The Department aims to help students develop their communicative competence and proficiency, as well as a cross-cultural awareness and a long-lasting love for language learning. Competence in another language is increasingly recognized as a valuable asset, and success in this area of the curriculum will allow pupils to enhance their future career opportunities.
Learning in the Modern Languages Department should be enjoyable and stimulating and will always offer achievable goals. These are based on a structured and varied range of language activities, using material which takes into account the range of ability and skills within the class. As far as the specification (syllabus) allows, it will be relevant to the pupil’s needs and interests. We always try to encourage a positive learning experience. Success in the early stages of language learning will promote a sense of self-image and build confidence for the more rigorous and challenging experiences ahead.
Throughout the course of study, emphasis will be placed on the foreign language as a means of communication with others. Classroom activities within the learning context will be purposeful and meaningful and structured to move the pupils towards confident, creative and independent use of the new material.
Communicative activities – pair-work, group-work, as well as teacher-pupil interaction will be emphasized and this should lead to increasing personal self-confidence in speaking the foreign language and also promote social and presentation skills.
Year 9 Course Description (French)
French, Spanish and Kiswahili are all on offer to Year 9 students. German is on offer also but only to those who already have some knowledge of the subject. It is not possible to provide a summary for each subject, but the following course description for French will give some idea of the key topics covered.
The course begins with revision of the present tense, use of adjectives, asking questions and using reflexive verbs, and moves on to introduce the perfect tense, adverbs of frequency, and the comparative and superlative. The imperfect and future tenses are introduced, and the use of the pronoun y.
Year 10 Course Description (French)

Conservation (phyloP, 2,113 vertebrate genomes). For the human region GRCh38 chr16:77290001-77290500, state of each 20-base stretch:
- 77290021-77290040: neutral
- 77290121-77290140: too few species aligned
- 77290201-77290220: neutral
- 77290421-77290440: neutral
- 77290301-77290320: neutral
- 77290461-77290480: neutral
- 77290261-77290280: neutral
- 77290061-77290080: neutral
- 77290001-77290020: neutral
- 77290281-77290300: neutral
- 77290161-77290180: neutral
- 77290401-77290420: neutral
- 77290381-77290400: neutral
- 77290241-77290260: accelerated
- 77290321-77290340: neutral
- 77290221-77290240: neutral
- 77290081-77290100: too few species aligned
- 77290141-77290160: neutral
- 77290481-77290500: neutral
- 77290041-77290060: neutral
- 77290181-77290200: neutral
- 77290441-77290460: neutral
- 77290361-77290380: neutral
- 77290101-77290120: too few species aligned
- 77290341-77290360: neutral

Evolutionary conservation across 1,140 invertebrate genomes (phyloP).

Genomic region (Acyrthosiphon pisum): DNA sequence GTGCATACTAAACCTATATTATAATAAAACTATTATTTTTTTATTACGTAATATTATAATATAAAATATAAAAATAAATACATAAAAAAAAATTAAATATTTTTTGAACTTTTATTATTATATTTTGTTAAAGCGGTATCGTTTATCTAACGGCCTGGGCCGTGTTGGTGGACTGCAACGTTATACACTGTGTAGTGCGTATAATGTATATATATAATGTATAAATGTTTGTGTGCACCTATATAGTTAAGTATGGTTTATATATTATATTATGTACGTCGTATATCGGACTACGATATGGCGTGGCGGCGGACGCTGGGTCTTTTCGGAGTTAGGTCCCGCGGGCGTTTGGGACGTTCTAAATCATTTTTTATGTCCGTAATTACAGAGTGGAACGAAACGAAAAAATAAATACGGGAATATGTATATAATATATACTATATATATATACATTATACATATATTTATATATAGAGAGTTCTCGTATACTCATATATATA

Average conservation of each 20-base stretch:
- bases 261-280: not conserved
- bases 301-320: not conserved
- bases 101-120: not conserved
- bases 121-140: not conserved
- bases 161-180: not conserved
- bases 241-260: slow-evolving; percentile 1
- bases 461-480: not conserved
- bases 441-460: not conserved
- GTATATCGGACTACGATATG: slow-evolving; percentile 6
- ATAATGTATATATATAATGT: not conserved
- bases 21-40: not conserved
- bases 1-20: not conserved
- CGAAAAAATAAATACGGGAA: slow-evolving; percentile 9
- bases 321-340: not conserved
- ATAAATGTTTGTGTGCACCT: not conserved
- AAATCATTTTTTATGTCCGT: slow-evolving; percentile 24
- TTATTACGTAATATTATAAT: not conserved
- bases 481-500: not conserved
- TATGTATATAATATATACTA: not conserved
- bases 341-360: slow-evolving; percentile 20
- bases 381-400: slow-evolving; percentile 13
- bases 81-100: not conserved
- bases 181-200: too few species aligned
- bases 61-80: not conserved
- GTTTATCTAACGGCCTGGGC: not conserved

The course begins with revision of adjectives, and the use of emphatic pronouns. There is a focus on correct use of the present, perfect, future and imperfect tenses. The use of prepositions and en + present participle are dealt with. Practice of past papers is started to improve examination technique and preparation for the IGCSE oral examination is begun.
Year 11 Course Description (French)
The course begins with a focus on the correct use of future, present and past tenses. Use of pronouns, prepositions, negatives and adjectival agreement are revised. There is a major focus on preparation for the oral examination, and on practice of past papers to improve examination technique.
Homework Years 9-11
The following list is not prescriptive or exhaustive but illustrates appropriate homework tasks, which can be set to reinforce work carried out in the language class. It is a guide to the wide variety of tasks available to extend knowledge of vocabulary, practise key structures and encourage good study habits:
Communication is the primary purpose of foreign language learning and this has implications for methodology. If communication is to be achieved, then the methodology in the classroom must be communicative in line with the content. This approach is based on the principle that language is only acquired by exposure to it and by independent use of it, in situations where there is a genuine reason or purpose for communication.
This principle provides a general communicative strategy for language teaching and the framework for all classroom practice. Three key stages can be identified in this strategy:
The primary aim of the department is to ensure that each pupil is given the opportunity to reach his/ her full potential in all areas of linguistic competence in the foreign language(s) studied. Candidates should be able to demonstrate:
The following is not an exhaustive list, but will give some idea as to the contexts for learning studied for IGCSE:
Area A - Everyday activities e.g. home life and school routine, food, health and fitness.
Area B - Personal and social life e.g. self, family and personal relationships, holidays.
Area C - The world around us e.g. home town and local area, natural and made environment, people, places and customs.
Area D - The world of work e.g. continuing education, careers and employment.
Area E - The international world e.g. tourism at home and abroad, life in other countries and communities.
Completion of the IGCSE French course leads on to the study of A level French.
At AS level, students need to be reasonably fluent in general conversation topics and to be able to produce accurate written work. They need to be able to present their ideas in a logical manner and to know how to conduct an argument.
At A2 level pupils need, in addition to the above, to have an interest in classic and modern French Literature and to be able to analyse characters and plots in French.